We went over the features of three Inner Circle Englishes: Canadian, Australian and New Zealand Englishes.

For Presentation Skills we went over Nerves (pros and cons) and Body language 

(to be continued)

Homework for the next lesson (Monday 13th May)

(i) Practise the confidence, breathing, relaxation and physical stance techniques outlined in the lesson. Get helpful feedback from a friend: “Do I look relaxed and confident?”

(ii) Begin to think about your Topic for your Presentation:

Material still to be covered in lessons: Indian English, Singapore English, Features of Outer Circle and Expanding Circle languages 

Lesson 6 Monday 29th April

We went over the Paragraph you had prepared for Homework and two brave volunteers read it aloud for us. It was immediately obvious to both the volunteers and to the rest of the class that they were speaking too quickly for the audience to understand, follow and assimilate what they were saying. This almost always inevitably happens, especially because feeling nervous and wanting the experience to be over as quickly as possible makes you speak faster. This is why a lot of practice need s to be done to reach the appropriate speed of delivery for a Presentation. The volume is also important and will depend on the size of the room and the number of people present in it. In both cases (speed and volume) they will be different from ordinary conversation. Practice is needed with feedback from a helpful friend is needed to establish the appropriate speed and volume.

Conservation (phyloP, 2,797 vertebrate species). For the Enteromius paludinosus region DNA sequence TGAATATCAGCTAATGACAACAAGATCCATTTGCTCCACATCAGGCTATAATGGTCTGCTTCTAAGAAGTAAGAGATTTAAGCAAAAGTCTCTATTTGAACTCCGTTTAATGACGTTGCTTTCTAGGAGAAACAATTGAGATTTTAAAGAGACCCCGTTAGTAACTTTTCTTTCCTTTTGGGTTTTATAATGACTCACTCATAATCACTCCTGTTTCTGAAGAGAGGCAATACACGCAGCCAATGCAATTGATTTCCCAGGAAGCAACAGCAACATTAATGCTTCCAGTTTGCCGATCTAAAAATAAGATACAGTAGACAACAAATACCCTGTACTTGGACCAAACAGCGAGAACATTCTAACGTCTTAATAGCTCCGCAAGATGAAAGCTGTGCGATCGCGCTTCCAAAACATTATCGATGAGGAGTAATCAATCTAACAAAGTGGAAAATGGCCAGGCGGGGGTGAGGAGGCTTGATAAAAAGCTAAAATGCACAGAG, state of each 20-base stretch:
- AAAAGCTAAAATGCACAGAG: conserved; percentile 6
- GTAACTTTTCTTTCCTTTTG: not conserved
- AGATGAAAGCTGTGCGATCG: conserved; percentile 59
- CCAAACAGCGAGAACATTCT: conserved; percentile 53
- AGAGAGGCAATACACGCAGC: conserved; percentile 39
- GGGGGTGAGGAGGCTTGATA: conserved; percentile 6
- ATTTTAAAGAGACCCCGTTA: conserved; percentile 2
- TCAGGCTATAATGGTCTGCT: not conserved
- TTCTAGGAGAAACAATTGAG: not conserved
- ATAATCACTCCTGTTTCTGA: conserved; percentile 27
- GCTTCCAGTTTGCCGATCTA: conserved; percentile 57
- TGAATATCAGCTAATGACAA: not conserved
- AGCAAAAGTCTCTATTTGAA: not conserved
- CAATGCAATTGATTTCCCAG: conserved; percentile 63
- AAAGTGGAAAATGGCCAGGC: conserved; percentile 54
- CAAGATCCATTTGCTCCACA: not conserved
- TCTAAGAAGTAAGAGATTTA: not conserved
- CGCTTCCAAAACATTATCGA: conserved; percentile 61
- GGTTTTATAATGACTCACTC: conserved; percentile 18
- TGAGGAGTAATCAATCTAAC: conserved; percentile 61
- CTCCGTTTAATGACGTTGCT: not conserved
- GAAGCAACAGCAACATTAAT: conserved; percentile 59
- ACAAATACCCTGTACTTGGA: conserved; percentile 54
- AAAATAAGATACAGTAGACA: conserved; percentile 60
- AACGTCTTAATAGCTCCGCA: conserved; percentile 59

We also looked at the structure of the paragraph and how it had several inserts between commas or in brackets. Remembering the work we had done on Intonation, it is important to be able to communicate to the audience that these are secondary pieces of information. One of the pieces of bracketed information was also a humourous comparison and the contrast needed to be emphasised in order to establish a good relationship with the audience. The paragraph also used repetitions and sequences of three elements. Intonation and change of volume and speed needed to be used also for these.